A cup of 'Joe,' please: The U.S. military's love affair with coffee

COFFEE
Coffee and the U.S. military have enjoyed a long history together. Photo credit DeCA

By Tamara Eastman, DeCA historian

Many people reach for a hot cup of coffee in the morning to help jumpstart their day. In fact, according to coffeeresearch.org Americans on average tend to consume about 3 cups of coffee each day.

“Coffee and the military go together like the commissary and patron savings,” said Marine Sgt. Maj. Michael R. Saucedo, senior enlisted advisor to the DeCA director.

The military’s love affair with coffee dates back to the Revolutionary War.

Podcast Episode
VetStory
Meet the Navy Veteran who sings for Presidents, Peace & Snoop Dogg
Listen Now
Now Playing
Now Playing

Before the war, coffee was the first choice of beverage for George Washington and his wife, Martha, and he became an importer of coffee. In 1770 Washington received 200 pounds of coffee beans at his home. Martha Washington considered herself a coffee aficionado and established her own set of guidelines for the perfect roast.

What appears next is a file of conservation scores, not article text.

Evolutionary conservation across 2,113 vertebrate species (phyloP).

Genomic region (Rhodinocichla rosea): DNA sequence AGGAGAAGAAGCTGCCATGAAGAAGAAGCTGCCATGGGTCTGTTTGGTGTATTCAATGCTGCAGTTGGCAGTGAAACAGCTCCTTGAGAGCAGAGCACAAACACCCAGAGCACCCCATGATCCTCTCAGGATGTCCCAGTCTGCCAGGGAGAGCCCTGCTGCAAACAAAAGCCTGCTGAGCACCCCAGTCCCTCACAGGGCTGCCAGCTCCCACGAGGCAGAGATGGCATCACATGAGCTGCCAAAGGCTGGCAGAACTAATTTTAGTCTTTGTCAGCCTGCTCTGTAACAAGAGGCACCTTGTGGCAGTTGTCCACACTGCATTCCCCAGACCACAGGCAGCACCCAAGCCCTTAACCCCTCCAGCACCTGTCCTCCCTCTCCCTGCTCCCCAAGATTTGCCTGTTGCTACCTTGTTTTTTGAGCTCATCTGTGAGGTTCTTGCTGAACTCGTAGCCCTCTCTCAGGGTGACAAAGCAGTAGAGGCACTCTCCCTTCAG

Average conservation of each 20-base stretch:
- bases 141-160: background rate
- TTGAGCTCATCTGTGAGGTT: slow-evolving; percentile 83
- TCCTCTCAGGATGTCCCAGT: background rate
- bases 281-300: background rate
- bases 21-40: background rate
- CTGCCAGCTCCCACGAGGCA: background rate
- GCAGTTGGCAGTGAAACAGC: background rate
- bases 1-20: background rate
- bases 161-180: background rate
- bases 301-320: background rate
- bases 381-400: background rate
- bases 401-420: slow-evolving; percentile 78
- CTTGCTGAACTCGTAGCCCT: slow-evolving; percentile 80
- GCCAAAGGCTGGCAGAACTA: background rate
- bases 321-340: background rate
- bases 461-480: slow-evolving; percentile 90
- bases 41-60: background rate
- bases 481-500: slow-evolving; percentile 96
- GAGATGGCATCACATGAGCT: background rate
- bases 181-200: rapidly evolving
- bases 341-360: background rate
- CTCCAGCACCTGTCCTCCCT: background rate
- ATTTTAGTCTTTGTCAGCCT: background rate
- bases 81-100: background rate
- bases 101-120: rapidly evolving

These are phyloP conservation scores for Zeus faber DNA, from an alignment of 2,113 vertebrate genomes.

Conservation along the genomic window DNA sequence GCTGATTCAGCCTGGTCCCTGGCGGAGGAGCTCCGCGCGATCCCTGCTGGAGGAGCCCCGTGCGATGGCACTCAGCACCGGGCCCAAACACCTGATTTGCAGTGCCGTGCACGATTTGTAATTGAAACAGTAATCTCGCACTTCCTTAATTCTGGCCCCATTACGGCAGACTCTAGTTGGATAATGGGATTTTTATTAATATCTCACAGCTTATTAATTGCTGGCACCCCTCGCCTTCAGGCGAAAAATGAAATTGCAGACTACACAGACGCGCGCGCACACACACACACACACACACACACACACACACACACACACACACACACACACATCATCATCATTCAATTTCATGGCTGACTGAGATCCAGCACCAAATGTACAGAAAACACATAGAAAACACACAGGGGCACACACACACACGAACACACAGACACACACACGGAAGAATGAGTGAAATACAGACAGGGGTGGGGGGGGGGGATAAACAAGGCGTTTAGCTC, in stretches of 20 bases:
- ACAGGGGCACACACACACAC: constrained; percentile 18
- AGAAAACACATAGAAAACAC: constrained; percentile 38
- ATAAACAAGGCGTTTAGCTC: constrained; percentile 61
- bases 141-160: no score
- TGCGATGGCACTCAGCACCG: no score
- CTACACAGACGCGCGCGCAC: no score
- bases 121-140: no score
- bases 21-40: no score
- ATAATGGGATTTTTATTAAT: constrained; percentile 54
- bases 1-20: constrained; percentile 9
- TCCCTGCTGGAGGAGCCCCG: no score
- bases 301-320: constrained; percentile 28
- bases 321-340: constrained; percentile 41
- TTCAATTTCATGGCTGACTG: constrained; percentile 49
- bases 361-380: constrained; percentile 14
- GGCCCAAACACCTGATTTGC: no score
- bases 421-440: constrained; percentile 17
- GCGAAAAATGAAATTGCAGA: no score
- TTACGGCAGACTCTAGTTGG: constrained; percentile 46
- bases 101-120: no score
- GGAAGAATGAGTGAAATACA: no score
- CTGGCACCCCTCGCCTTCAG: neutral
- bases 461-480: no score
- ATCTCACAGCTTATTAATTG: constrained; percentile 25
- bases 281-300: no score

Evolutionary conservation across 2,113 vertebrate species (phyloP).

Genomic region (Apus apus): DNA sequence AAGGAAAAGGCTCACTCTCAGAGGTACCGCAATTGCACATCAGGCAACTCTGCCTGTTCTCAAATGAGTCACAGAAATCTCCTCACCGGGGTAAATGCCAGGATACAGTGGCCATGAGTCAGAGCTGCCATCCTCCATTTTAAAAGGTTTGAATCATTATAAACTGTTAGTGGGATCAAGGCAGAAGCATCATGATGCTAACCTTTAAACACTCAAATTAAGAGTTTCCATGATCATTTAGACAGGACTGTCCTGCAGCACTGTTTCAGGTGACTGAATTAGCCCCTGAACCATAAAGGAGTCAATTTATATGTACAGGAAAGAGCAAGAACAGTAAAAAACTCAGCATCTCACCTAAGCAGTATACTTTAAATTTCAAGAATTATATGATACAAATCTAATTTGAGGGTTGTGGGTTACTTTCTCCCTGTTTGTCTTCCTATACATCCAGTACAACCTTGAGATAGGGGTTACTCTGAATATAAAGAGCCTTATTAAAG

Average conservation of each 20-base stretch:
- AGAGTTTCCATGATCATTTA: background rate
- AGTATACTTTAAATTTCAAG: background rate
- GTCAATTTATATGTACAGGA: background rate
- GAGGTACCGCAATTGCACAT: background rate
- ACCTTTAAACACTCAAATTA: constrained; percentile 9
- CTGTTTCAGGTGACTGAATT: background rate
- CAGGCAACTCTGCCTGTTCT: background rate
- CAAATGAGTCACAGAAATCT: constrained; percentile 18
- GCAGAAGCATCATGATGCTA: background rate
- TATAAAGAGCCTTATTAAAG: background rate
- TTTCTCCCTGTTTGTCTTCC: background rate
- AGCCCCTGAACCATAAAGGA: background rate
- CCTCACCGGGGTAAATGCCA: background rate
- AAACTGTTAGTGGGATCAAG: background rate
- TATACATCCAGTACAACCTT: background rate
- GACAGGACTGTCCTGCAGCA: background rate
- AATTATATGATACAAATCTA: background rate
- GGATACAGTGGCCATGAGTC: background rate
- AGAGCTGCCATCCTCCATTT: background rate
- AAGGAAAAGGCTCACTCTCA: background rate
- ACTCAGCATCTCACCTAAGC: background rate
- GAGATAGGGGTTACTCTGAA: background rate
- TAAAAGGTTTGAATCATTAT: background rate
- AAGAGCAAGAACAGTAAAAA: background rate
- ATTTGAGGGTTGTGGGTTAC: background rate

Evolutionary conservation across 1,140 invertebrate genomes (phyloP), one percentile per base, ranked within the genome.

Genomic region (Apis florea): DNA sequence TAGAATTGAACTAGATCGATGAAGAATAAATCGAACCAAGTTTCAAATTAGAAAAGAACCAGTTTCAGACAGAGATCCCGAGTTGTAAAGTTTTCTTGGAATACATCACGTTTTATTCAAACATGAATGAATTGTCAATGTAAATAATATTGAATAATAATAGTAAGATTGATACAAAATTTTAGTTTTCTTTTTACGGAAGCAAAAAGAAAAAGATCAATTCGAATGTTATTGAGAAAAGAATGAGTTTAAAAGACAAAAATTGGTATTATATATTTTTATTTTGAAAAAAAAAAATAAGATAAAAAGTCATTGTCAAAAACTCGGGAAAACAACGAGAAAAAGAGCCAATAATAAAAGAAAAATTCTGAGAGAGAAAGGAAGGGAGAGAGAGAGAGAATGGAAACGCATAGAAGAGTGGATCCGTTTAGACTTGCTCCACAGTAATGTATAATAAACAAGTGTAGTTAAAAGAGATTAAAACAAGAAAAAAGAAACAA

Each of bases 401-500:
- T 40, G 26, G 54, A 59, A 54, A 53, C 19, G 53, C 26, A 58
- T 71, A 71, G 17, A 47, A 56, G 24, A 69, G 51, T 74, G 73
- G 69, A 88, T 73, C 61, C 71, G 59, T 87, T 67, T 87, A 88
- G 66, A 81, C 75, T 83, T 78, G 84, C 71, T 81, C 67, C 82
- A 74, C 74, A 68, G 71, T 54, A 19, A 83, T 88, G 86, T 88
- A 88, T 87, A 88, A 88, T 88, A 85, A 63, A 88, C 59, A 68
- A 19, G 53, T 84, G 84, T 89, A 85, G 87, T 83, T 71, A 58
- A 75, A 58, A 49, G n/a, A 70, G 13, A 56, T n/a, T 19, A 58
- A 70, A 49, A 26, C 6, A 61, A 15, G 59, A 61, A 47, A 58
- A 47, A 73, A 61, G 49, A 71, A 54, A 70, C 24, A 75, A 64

By the time the Civil War broke out, coffee was a very popular beverage in the U.S. and it was extremely popular among the soldiers on both sides. Coffee prices escalated as supplies dwindled. For example, according to civilwartalk.com, the price per pound in 1861 was $3; in 1862, $1.50 to $4; in 1863, $5 to $30; and in 1864, $12 to $60. By 1863, the Union Army had an abundance of coffee beans, with Union soldiers receiving 36 pounds of coffee each year in their rations.